Lessons from Salomon Brothers may be useful to other firms
The radical corporate restructuring announced by Salomon Brothers last month drew wide attention, not just because of the size and success of the bond dealer-turned-investment banker, but because what happens to Salomon may be a preview of changes in the entire financial market. Any one of the moves by Salomon Brothers would have been noteworthy, but taken together, they were very dramatic:
The firm abrubtly dismissed about 800 highly paid employees and shut down its municipal finance department Oct. 12. Many puzzled Wall Street veterans wondered why ``Solly'' would suddenly close what had long been thought to be a consistently profitable operation, which was No. 1 in municipal underwriting.
Salomon Brothers simultaneously abandoned the commercial paper market and the market for bank certificates of deposit.
On Oct. 13, Thomas Strauss, the president of Salomon Brothers, flew to London to announce a cutback of some 150 Salomon employees there, bringing about a 15 percent reduction of the firm's total work force in just two days.
Perrin Long of Lipper Analytical Services notes that ``Salomon Brothers primarily serves institutional clients. What they seem to be saying to their clients is that they will no longer make secondary markets in securities that are, at best, marginally profitable. They will no longer maintain activities in those areas that are now loss leaders.''
The stock market's dive Oct. 19 generated persistent and widespread rumors that the firm might lay off all employees who had been there less than 12 months. The slide in stocks will make a return to profitability even more difficult.
In the past, ``Solly'' has been very profitable. Founded in 1910, the firm prospered for many years as a small dealer in United States government bonds. It gradually branched out into corporate and municipal bonds. In 1969, a change in tax laws induced commercial banks to become committed investors in municipal bonds, so the firm aggressively marketed its bond expertise in the underwriting, selling, and secondary trading of these arcane instruments and soon gained a leading role in this complex financial arena. Thus, it consistently reaped large profits in municipal bonds.
But it also grew in personnel. The collapse of the municipal bond market this spring was one of several signs that personnel cuts might be expected on Wall Street. Only the rising stock market delayed the event.
Some analysts noted that if the dismissed employees were each receiving an average salary and bonus of $125,000 annually, the firm would cut annual overhead by more than $100 million. Still, after years of aggressive effort and consistent profit, abruptly abandoning a franchise it worked so hard to establish was hard for Salomon to accept.
Salomon's chairman and chief executive, John Gutfreund, says the firm will focus on four goals to increase profitability: cutting overhead; redeploying trading efforts to concentrate on government bonds, mortgage-backed securites, and financial futures and options; increasing its investment banking activities; and concentrating more on merchant banking.
Salomon has long prided itself as a trader of secondary market securities, primarily bonds. For almost two decades the firm traded more and more aggressively, applying the same effort to trading as it did to sales. Earlier this year, its overall securities portfolio was sometimes as large as $40 billion.
But by April, this strategy backfired. The firm's bond losses were reported to be $100 million in that month alone.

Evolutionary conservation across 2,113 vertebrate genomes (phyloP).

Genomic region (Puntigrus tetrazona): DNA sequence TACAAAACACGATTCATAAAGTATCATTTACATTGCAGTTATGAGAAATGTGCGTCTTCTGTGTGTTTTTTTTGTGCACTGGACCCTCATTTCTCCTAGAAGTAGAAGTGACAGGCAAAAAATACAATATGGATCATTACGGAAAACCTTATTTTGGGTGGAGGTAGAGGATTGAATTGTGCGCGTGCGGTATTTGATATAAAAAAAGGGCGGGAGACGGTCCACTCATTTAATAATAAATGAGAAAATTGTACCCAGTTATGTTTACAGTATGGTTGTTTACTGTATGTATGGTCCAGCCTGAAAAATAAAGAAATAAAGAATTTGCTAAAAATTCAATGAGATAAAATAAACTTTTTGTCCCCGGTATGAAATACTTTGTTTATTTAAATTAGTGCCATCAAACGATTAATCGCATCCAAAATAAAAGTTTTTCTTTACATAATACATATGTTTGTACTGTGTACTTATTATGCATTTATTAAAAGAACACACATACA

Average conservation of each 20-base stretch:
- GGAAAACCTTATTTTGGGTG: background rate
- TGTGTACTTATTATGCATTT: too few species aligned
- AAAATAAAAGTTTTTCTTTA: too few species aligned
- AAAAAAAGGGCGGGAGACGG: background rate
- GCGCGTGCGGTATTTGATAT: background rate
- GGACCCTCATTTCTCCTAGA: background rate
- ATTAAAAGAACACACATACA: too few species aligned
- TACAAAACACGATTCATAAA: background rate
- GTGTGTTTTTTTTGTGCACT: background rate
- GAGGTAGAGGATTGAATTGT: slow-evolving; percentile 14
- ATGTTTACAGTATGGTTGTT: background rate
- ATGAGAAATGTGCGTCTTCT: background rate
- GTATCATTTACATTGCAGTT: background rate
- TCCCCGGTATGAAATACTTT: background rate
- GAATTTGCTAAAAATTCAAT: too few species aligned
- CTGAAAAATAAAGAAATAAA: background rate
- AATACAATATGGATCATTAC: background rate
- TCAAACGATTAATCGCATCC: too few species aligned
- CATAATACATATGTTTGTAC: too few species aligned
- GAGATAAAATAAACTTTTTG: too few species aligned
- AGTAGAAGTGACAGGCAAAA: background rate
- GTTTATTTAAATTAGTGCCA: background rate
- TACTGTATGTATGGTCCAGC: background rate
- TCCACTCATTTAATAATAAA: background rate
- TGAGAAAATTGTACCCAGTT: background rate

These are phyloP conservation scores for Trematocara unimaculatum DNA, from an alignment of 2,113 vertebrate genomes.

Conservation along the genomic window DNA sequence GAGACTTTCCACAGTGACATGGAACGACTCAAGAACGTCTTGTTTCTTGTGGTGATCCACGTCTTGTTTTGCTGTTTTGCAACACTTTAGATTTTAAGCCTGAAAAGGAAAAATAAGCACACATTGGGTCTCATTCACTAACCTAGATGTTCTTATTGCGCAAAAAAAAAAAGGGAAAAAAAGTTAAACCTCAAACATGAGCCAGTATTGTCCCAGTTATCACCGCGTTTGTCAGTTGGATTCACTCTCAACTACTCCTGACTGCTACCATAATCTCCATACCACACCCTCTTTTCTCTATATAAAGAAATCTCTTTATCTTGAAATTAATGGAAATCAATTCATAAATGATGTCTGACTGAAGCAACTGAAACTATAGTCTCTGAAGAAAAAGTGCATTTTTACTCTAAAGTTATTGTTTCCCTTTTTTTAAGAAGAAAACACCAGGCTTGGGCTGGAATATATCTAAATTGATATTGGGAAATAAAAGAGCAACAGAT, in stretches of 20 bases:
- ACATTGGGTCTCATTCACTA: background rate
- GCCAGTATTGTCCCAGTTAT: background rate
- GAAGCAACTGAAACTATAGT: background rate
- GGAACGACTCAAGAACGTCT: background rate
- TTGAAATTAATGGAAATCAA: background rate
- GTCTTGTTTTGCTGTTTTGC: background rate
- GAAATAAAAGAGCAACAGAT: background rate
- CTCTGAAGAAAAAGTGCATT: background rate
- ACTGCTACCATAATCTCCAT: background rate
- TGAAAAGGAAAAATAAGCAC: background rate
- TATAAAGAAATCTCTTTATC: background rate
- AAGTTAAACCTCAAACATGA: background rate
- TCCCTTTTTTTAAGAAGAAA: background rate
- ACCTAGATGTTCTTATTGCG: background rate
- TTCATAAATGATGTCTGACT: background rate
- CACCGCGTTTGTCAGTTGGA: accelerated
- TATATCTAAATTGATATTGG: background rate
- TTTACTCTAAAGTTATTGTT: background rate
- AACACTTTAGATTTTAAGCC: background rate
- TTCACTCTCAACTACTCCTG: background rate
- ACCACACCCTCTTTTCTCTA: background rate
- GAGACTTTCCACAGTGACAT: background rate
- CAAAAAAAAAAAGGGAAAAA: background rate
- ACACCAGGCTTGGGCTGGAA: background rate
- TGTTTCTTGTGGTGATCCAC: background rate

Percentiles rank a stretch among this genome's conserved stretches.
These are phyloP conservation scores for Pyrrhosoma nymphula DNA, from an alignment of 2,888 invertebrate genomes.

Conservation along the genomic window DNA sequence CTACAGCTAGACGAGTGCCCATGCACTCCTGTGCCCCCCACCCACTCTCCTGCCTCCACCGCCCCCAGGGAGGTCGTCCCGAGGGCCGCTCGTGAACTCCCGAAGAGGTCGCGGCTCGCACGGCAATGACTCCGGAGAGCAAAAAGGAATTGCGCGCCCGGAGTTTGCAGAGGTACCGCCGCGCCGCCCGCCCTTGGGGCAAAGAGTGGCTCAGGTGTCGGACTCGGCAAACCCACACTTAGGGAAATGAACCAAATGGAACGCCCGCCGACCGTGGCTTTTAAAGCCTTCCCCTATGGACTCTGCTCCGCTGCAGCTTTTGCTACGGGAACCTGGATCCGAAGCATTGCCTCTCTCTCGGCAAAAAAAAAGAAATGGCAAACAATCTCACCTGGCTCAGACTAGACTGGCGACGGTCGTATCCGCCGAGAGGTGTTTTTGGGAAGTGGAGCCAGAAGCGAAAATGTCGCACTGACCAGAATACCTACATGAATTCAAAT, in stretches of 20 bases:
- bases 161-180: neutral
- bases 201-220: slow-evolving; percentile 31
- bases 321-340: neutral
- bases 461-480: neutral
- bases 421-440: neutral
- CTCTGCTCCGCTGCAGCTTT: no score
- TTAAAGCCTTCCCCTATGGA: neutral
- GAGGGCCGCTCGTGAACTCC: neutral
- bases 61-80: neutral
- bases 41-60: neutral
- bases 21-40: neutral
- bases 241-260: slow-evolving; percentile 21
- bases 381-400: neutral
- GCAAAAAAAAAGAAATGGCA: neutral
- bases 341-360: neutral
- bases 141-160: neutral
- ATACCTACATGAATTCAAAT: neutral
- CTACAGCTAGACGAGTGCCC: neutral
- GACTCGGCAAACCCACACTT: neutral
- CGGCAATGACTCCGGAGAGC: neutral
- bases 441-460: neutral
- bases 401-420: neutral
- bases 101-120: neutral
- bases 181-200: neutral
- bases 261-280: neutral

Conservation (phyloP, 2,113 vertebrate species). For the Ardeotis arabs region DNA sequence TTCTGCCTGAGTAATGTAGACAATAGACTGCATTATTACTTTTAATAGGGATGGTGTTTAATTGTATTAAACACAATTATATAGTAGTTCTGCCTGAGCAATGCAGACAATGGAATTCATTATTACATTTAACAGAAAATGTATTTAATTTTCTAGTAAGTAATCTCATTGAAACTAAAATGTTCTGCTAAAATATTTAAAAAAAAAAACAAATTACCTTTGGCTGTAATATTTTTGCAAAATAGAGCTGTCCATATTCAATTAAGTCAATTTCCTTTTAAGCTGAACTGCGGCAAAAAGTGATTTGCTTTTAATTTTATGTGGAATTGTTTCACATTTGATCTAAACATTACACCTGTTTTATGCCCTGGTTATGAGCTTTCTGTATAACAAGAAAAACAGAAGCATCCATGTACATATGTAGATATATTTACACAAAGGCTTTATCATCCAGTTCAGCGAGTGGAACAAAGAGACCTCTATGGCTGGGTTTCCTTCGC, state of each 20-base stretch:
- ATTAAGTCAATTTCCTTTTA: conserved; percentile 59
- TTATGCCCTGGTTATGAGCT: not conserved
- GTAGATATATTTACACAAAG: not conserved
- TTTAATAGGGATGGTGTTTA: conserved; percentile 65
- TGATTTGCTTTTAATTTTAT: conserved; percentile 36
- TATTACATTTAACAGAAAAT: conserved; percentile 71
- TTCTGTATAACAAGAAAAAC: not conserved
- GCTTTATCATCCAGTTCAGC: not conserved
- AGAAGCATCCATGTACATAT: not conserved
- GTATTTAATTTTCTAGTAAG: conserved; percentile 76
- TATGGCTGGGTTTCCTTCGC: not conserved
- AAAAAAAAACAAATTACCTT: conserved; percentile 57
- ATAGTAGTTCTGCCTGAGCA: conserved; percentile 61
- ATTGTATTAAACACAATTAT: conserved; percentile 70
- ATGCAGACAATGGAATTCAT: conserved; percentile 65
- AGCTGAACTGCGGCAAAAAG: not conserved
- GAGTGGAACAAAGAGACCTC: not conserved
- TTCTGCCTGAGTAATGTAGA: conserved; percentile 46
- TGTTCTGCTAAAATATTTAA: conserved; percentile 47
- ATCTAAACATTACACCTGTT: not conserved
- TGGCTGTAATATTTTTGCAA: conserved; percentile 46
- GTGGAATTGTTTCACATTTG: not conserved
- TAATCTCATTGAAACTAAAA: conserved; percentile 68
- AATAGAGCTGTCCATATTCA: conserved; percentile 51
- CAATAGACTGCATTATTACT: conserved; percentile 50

``Markets do not always reward aggressiveness. You can only take from them what they are willing to give you. You will be punished if you try to take more,'' comments Michel de Chabert-Ostland, senior vice-president of Chilmark Commodities in New York, a veteran trader of financial instruments.
Concentrating on the fee-based area of investment banking indicates the company believes the bull market, begun in August 1982, will continue. But last month's decline in stock prices could be the beginning of a cyclical downturn in business activity. If so, opportunities for investment bankers will be fewer.
Salomon Brothers is in the upper bracket of companies advising financial businesses for fees, the core of American investment banking. But it could take the firm several years of work to chip its way to the top. Dumping the commercial paper department may destroy the trust that some corporate clients had in the company. Without this trust, Salomon may have difficulty converting a core of them to valued investment-banking clients.
The firm is abandoning markets in which it was an acknowledged leader because, Mr. Long noted, ``None of these markets have been really profitable for the last two or three years.'' But will a shift to merchant banking be profitable for the firm?
``Merchant bankers,'' comments Christopher Wright, senior vice-president of Kleinwort, Benson (North America) Corporation, a leading global merchant banker, ``can perform three functions. Historically, they were traders in physical commodities who lent their names and capital to other traders in commodity and shipping transactions, and still do. Merchant bankers can act as advisers and may lend capital in the form of short-term or bridge loans to effect transactions for their clients. Finally, merchant bankers may also take equity positions alongside their clients.''
Salomon Brothers will have a fourth burden to bear as a new merchant banker. Fierce global competition will force it to climb the learning curve very quickly. It will need large and secure sources of capital to participate in deals. And it will have to show consistent and acceptable corporate profits each quarter while waiting for longer-term merchant banking deals to mature.
How well Salomon Brothers manages these formidable tasks will be a useful lesson in financial management for companies in similar positions in the future.